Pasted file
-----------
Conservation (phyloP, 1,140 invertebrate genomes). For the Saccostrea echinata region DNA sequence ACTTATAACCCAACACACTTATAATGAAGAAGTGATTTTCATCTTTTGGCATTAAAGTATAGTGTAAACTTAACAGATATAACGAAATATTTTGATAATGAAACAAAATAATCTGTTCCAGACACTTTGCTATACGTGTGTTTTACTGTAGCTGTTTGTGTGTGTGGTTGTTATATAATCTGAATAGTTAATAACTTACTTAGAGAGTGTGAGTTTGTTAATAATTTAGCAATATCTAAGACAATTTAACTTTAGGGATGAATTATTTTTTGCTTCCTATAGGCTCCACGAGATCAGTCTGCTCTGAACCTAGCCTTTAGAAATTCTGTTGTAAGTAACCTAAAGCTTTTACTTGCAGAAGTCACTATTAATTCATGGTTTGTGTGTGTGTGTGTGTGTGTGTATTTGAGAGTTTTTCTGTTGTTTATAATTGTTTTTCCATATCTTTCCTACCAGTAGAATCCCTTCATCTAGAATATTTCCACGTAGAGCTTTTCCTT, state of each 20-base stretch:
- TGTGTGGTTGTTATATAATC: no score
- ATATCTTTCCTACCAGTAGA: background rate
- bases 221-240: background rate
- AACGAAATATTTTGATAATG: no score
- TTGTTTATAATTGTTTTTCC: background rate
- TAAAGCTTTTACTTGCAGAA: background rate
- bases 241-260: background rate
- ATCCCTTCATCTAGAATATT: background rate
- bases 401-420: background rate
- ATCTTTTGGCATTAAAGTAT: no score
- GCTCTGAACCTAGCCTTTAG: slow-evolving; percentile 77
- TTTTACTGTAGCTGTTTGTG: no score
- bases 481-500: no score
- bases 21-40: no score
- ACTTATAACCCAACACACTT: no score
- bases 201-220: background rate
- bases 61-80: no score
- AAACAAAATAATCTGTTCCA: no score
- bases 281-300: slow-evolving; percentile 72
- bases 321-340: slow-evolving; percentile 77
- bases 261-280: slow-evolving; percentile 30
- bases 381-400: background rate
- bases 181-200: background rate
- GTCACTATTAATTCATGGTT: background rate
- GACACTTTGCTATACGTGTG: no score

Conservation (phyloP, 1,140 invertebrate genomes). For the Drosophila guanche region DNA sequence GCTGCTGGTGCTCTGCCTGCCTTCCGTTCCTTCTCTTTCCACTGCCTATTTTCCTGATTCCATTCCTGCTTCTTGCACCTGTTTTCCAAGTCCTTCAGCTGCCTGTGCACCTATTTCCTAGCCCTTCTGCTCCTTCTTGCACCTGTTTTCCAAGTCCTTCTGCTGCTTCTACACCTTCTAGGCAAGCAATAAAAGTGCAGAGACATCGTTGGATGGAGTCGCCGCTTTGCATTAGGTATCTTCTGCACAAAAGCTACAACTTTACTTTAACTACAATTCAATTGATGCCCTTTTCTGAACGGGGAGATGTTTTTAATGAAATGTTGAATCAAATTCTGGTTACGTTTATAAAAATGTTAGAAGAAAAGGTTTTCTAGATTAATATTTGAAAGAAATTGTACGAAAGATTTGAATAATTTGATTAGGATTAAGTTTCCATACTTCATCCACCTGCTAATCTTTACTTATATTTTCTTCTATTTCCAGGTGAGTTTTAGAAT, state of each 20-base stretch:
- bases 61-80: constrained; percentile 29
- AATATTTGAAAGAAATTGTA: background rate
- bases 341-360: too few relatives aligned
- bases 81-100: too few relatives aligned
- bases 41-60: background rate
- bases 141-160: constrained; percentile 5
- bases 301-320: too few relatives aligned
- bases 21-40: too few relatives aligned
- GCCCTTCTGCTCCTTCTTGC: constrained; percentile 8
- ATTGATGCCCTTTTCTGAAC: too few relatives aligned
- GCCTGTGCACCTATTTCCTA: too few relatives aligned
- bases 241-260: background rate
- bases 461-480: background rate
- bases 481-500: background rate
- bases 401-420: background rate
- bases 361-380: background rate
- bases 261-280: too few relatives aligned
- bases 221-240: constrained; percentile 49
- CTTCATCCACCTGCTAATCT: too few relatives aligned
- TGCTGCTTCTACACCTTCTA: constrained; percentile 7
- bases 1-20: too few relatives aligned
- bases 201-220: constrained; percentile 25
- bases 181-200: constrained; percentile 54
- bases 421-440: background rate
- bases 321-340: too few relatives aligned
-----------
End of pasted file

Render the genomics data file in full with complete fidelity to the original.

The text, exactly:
Conservation (phyloP, 1,140 invertebrate genomes). For the Saccostrea echinata region DNA sequence ACTTATAACCCAACACACTTATAATGAAGAAGTGATTTTCATCTTTTGGCATTAAAGTATAGTGTAAACTTAACAGATATAACGAAATATTTTGATAATGAAACAAAATAATCTGTTCCAGACACTTTGCTATACGTGTGTTTTACTGTAGCTGTTTGTGTGTGTGGTTGTTATATAATCTGAATAGTTAATAACTTACTTAGAGAGTGTGAGTTTGTTAATAATTTAGCAATATCTAAGACAATTTAACTTTAGGGATGAATTATTTTTTGCTTCCTATAGGCTCCACGAGATCAGTCTGCTCTGAACCTAGCCTTTAGAAATTCTGTTGTAAGTAACCTAAAGCTTTTACTTGCAGAAGTCACTATTAATTCATGGTTTGTGTGTGTGTGTGTGTGTGTGTATTTGAGAGTTTTTCTGTTGTTTATAATTGTTTTTCCATATCTTTCCTACCAGTAGAATCCCTTCATCTAGAATATTTCCACGTAGAGCTTTTCCTT, state of each 20-base stretch:
- TGTGTGGTTGTTATATAATC: no score
- ATATCTTTCCTACCAGTAGA: background rate
- bases 221-240: background rate
- AACGAAATATTTTGATAATG: no score
- TTGTTTATAATTGTTTTTCC: background rate
- TAAAGCTTTTACTTGCAGAA: background rate
- bases 241-260: background rate
- ATCCCTTCATCTAGAATATT: background rate
- bases 401-420: background rate
- ATCTTTTGGCATTAAAGTAT: no score
- GCTCTGAACCTAGCCTTTAG: slow-evolving; percentile 77
- TTTTACTGTAGCTGTTTGTG: no score
- bases 481-500: no score
- bases 21-40: no score
- ACTTATAACCCAACACACTT: no score
- bases 201-220: background rate
- bases 61-80: no score
- AAACAAAATAATCTGTTCCA: no score
- bases 281-300: slow-evolving; percentile 72
- bases 321-340: slow-evolving; percentile 77
- bases 261-280: slow-evolving; percentile 30
- bases 381-400: background rate
- bases 181-200: background rate
- GTCACTATTAATTCATGGTT: background rate
- GACACTTTGCTATACGTGTG: no score

Conservation (phyloP, 1,140 invertebrate genomes). For the Drosophila guanche region DNA sequence GCTGCTGGTGCTCTGCCTGCCTTCCGTTCCTTCTCTTTCCACTGCCTATTTTCCTGATTCCATTCCTGCTTCTTGCACCTGTTTTCCAAGTCCTTCAGCTGCCTGTGCACCTATTTCCTAGCCCTTCTGCTCCTTCTTGCACCTGTTTTCCAAGTCCTTCTGCTGCTTCTACACCTTCTAGGCAAGCAATAAAAGTGCAGAGACATCGTTGGATGGAGTCGCCGCTTTGCATTAGGTATCTTCTGCACAAAAGCTACAACTTTACTTTAACTACAATTCAATTGATGCCCTTTTCTGAACGGGGAGATGTTTTTAATGAAATGTTGAATCAAATTCTGGTTACGTTTATAAAAATGTTAGAAGAAAAGGTTTTCTAGATTAATATTTGAAAGAAATTGTACGAAAGATTTGAATAATTTGATTAGGATTAAGTTTCCATACTTCATCCACCTGCTAATCTTTACTTATATTTTCTTCTATTTCCAGGTGAGTTTTAGAAT, state of each 20-base stretch:
- bases 61-80: constrained; percentile 29
- AATATTTGAAAGAAATTGTA: background rate
- bases 341-360: too few relatives aligned
- bases 81-100: too few relatives aligned
- bases 41-60: background rate
- bases 141-160: constrained; percentile 5
- bases 301-320: too few relatives aligned
- bases 21-40: too few relatives aligned
- GCCCTTCTGCTCCTTCTTGC: constrained; percentile 8
- ATTGATGCCCTTTTCTGAAC: too few relatives aligned
- GCCTGTGCACCTATTTCCTA: too few relatives aligned
- bases 241-260: background rate
- bases 461-480: background rate
- bases 481-500: background rate
- bases 401-420: background rate
- bases 361-380: background rate
- bases 261-280: too few relatives aligned
- bases 221-240: constrained; percentile 49
- CTTCATCCACCTGCTAATCT: too few relatives aligned
- TGCTGCTTCTACACCTTCTA: constrained; percentile 7
- bases 1-20: too few relatives aligned
- bases 201-220: constrained; percentile 25
- bases 181-200: constrained; percentile 54
- bases 421-440: background rate
- bases 321-340: too few relatives aligned